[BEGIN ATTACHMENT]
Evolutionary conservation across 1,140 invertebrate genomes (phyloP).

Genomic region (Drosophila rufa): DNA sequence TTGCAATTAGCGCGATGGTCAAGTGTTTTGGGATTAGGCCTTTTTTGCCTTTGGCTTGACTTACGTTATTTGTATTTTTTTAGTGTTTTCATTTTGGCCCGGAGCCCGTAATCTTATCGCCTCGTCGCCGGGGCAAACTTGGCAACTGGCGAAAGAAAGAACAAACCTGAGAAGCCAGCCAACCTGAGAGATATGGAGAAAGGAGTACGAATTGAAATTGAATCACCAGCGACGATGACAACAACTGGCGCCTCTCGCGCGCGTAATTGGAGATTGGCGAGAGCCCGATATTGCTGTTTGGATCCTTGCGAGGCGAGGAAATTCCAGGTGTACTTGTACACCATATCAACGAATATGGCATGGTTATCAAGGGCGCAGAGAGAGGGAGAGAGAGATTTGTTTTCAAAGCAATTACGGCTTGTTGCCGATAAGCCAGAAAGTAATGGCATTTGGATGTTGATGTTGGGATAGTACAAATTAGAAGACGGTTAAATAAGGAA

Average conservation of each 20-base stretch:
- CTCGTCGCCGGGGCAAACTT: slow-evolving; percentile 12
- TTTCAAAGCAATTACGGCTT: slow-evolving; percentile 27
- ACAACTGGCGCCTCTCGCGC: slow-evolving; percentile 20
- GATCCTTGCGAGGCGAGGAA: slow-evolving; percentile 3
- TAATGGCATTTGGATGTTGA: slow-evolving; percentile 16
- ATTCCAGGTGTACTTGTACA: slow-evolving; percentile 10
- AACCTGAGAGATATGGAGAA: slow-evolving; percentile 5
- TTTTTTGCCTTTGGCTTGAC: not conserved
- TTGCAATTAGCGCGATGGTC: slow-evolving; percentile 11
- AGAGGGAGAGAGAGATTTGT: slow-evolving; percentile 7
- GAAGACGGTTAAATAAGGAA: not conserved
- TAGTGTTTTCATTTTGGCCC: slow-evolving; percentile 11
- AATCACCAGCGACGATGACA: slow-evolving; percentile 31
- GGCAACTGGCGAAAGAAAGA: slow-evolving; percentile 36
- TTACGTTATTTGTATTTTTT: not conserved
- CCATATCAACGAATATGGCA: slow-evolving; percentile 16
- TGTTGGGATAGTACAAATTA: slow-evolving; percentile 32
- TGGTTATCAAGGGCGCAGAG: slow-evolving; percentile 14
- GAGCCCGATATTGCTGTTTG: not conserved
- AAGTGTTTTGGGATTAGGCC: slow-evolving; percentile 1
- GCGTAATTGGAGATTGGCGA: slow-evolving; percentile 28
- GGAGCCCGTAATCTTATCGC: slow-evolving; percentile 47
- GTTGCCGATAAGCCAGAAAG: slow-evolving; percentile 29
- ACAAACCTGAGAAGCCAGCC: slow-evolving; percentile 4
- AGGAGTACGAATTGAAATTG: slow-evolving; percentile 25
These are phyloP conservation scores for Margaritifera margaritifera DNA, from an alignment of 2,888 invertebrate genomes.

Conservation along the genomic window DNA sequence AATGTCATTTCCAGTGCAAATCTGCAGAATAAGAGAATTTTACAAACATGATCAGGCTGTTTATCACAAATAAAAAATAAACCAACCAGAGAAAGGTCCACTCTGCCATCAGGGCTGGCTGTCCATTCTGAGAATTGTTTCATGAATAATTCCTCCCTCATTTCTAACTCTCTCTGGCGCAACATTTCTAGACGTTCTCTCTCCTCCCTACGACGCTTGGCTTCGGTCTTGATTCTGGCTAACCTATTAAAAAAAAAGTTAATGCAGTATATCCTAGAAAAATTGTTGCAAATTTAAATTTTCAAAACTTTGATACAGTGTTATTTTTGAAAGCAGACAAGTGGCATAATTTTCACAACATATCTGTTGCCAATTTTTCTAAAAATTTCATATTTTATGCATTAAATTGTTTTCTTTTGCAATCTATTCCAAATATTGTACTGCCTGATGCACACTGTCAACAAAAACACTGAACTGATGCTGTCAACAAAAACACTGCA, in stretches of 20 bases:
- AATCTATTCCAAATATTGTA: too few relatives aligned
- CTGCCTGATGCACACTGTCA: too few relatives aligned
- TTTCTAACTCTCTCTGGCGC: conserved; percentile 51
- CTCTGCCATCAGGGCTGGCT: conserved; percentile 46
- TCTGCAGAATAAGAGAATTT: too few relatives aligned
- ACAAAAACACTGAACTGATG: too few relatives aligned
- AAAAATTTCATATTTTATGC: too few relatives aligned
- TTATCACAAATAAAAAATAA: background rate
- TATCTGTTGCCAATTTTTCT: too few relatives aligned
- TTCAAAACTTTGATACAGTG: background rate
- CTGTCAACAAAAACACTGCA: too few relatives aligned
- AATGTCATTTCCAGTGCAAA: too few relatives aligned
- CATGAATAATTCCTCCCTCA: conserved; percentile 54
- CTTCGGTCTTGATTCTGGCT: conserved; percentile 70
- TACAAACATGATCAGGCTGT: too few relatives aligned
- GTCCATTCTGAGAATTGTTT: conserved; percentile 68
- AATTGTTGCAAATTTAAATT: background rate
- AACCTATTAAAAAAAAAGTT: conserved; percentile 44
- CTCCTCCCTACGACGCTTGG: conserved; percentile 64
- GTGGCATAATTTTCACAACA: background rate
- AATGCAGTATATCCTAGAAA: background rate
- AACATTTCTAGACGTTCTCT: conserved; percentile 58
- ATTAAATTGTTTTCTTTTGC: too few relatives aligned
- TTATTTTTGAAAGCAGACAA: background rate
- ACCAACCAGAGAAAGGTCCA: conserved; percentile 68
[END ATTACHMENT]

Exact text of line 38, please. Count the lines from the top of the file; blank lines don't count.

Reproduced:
- TTATCACAAATAAAAAATAA: background rate